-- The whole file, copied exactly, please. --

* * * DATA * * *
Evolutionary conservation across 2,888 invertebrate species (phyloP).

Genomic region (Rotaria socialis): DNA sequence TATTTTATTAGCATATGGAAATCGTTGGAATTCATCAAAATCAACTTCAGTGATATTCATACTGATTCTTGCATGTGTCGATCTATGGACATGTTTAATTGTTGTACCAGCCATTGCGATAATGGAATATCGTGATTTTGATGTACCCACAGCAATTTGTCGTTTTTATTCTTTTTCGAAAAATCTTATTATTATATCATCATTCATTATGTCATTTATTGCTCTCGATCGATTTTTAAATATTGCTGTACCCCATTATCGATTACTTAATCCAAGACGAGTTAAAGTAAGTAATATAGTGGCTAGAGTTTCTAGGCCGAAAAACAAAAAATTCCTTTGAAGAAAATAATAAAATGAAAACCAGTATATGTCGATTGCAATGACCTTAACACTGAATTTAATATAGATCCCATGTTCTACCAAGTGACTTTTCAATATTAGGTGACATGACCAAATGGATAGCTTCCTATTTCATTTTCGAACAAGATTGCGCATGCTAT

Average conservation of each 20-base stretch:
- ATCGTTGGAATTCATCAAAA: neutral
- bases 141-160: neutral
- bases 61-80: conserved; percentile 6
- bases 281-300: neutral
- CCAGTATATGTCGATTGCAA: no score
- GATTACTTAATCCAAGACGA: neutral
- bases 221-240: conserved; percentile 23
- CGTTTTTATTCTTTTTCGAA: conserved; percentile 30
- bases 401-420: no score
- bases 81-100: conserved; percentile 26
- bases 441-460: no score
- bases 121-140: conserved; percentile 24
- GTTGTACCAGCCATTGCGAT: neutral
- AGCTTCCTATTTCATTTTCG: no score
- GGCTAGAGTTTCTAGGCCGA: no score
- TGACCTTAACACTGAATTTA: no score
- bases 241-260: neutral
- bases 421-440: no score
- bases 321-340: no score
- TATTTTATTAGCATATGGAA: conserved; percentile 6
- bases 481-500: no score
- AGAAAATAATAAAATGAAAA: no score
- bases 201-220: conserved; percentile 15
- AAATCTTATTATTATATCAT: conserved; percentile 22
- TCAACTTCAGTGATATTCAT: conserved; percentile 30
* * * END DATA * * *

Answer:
Evolutionary conservation across 2,888 invertebrate species (phyloP).

Genomic region (Rotaria socialis): DNA sequence TATTTTATTAGCATATGGAAATCGTTGGAATTCATCAAAATCAACTTCAGTGATATTCATACTGATTCTTGCATGTGTCGATCTATGGACATGTTTAATTGTTGTACCAGCCATTGCGATAATGGAATATCGTGATTTTGATGTACCCACAGCAATTTGTCGTTTTTATTCTTTTTCGAAAAATCTTATTATTATATCATCATTCATTATGTCATTTATTGCTCTCGATCGATTTTTAAATATTGCTGTACCCCATTATCGATTACTTAATCCAAGACGAGTTAAAGTAAGTAATATAGTGGCTAGAGTTTCTAGGCCGAAAAACAAAAAATTCCTTTGAAGAAAATAATAAAATGAAAACCAGTATATGTCGATTGCAATGACCTTAACACTGAATTTAATATAGATCCCATGTTCTACCAAGTGACTTTTCAATATTAGGTGACATGACCAAATGGATAGCTTCCTATTTCATTTTCGAACAAGATTGCGCATGCTAT

Average conservation of each 20-base stretch:
- ATCGTTGGAATTCATCAAAA: neutral
- bases 141-160: neutral
- bases 61-80: conserved; percentile 6
- bases 281-300: neutral
- CCAGTATATGTCGATTGCAA: no score
- GATTACTTAATCCAAGACGA: neutral
- bases 221-240: conserved; percentile 23
- CGTTTTTATTCTTTTTCGAA: conserved; percentile 30
- bases 401-420: no score
- bases 81-100: conserved; percentile 26
- bases 441-460: no score
- bases 121-140: conserved; percentile 24
- GTTGTACCAGCCATTGCGAT: neutral
- AGCTTCCTATTTCATTTTCG: no score
- GGCTAGAGTTTCTAGGCCGA: no score
- TGACCTTAACACTGAATTTA: no score
- bases 241-260: neutral
- bases 421-440: no score
- bases 321-340: no score
- TATTTTATTAGCATATGGAA: conserved; percentile 6
- bases 481-500: no score
- AGAAAATAATAAAATGAAAA: no score
- bases 201-220: conserved; percentile 15
- AAATCTTATTATTATATCAT: conserved; percentile 22
- TCAACTTCAGTGATATTCAT: conserved; percentile 30